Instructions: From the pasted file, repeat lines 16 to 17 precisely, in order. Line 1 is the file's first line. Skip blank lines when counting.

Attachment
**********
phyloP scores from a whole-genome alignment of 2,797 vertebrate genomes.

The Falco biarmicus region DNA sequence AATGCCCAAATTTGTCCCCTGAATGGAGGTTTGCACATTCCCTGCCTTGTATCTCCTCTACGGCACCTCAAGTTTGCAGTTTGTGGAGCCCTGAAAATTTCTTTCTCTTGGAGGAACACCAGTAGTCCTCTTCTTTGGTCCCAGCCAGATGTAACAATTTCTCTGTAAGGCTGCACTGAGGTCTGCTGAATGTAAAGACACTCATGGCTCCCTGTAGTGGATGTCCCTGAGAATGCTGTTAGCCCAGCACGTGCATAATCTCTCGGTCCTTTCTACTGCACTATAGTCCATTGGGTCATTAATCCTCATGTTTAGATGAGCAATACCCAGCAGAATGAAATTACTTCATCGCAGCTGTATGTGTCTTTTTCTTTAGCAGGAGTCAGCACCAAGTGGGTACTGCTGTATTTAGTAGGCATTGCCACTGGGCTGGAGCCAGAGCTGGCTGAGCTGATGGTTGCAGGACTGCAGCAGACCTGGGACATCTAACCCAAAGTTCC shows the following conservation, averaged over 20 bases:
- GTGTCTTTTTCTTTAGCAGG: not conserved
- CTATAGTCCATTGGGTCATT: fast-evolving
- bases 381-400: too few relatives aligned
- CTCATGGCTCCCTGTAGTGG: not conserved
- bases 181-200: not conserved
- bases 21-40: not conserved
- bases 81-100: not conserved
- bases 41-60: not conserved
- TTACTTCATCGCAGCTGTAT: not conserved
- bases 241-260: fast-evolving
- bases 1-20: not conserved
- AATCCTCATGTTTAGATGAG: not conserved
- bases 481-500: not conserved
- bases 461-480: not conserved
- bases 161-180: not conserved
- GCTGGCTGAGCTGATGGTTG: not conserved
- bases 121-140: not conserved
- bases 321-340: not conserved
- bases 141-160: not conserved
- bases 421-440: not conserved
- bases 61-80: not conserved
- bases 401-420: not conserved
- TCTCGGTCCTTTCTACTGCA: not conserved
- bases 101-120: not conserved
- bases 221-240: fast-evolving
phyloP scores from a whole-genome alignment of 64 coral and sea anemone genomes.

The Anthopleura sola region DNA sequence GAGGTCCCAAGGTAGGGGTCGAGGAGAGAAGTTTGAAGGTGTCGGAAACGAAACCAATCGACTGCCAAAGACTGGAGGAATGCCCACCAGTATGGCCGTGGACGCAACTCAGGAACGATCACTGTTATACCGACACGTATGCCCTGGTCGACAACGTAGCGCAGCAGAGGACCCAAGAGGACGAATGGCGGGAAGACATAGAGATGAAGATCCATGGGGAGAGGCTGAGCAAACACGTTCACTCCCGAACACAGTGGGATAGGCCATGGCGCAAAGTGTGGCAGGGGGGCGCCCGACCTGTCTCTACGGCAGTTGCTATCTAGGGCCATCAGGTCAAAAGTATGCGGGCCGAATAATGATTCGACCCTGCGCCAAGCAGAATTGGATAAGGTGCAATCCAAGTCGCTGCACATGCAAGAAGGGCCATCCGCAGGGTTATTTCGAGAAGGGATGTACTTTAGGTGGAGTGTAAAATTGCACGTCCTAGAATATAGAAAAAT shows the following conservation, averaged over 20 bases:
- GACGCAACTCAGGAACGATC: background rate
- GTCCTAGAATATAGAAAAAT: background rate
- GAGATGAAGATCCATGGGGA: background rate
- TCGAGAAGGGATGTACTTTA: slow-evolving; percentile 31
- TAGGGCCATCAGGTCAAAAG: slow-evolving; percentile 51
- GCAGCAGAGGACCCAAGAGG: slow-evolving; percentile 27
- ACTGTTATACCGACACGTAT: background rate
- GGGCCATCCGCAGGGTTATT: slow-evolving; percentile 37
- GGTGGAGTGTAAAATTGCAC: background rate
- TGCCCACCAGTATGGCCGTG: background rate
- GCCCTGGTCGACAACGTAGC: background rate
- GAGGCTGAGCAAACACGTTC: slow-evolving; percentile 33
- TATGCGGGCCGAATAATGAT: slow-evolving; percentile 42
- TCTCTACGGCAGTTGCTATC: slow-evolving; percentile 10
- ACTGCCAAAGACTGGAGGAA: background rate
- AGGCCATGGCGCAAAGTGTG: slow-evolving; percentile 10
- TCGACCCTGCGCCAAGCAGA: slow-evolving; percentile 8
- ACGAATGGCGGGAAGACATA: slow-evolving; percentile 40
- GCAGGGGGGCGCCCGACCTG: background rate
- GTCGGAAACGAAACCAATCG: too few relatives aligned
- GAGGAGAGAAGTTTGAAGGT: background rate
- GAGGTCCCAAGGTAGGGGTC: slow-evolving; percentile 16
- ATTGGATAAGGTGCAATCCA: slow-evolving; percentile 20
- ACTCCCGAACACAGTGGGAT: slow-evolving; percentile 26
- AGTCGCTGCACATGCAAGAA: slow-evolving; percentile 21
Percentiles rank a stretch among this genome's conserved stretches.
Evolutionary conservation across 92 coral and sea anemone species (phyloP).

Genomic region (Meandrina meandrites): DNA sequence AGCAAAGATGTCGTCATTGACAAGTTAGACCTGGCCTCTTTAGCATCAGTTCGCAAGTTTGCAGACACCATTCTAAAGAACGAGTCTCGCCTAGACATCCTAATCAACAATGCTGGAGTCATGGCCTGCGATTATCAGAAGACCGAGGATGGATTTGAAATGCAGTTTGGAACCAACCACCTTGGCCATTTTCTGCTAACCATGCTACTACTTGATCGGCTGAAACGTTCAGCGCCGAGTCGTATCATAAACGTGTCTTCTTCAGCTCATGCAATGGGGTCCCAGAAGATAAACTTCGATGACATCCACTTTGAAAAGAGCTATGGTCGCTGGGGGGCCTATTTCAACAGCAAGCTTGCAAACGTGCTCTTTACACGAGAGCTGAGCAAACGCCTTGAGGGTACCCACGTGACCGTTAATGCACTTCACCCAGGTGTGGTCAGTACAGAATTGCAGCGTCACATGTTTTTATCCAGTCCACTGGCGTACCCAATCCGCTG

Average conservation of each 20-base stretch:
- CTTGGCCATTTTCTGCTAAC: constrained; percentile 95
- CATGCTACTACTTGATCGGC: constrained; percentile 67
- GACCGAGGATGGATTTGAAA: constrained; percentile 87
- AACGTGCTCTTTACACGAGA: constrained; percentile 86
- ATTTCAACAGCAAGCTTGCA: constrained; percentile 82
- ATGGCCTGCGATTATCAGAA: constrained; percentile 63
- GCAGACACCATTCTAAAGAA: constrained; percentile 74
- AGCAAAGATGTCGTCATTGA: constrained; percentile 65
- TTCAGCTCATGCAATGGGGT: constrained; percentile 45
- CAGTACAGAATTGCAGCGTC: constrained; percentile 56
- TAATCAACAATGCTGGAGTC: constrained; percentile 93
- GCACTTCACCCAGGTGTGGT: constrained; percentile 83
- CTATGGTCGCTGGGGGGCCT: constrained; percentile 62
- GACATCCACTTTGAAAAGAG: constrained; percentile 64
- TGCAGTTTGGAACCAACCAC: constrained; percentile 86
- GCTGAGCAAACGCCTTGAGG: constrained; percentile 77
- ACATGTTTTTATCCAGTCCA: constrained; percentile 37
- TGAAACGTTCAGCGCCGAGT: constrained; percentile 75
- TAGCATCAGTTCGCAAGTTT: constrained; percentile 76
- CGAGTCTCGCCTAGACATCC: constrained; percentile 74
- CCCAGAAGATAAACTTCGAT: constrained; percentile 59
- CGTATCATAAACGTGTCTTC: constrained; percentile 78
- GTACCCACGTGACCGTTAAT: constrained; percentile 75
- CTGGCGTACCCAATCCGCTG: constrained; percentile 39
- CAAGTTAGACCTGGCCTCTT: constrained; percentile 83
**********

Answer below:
- bases 461-480: not conserved
- bases 161-180: not conserved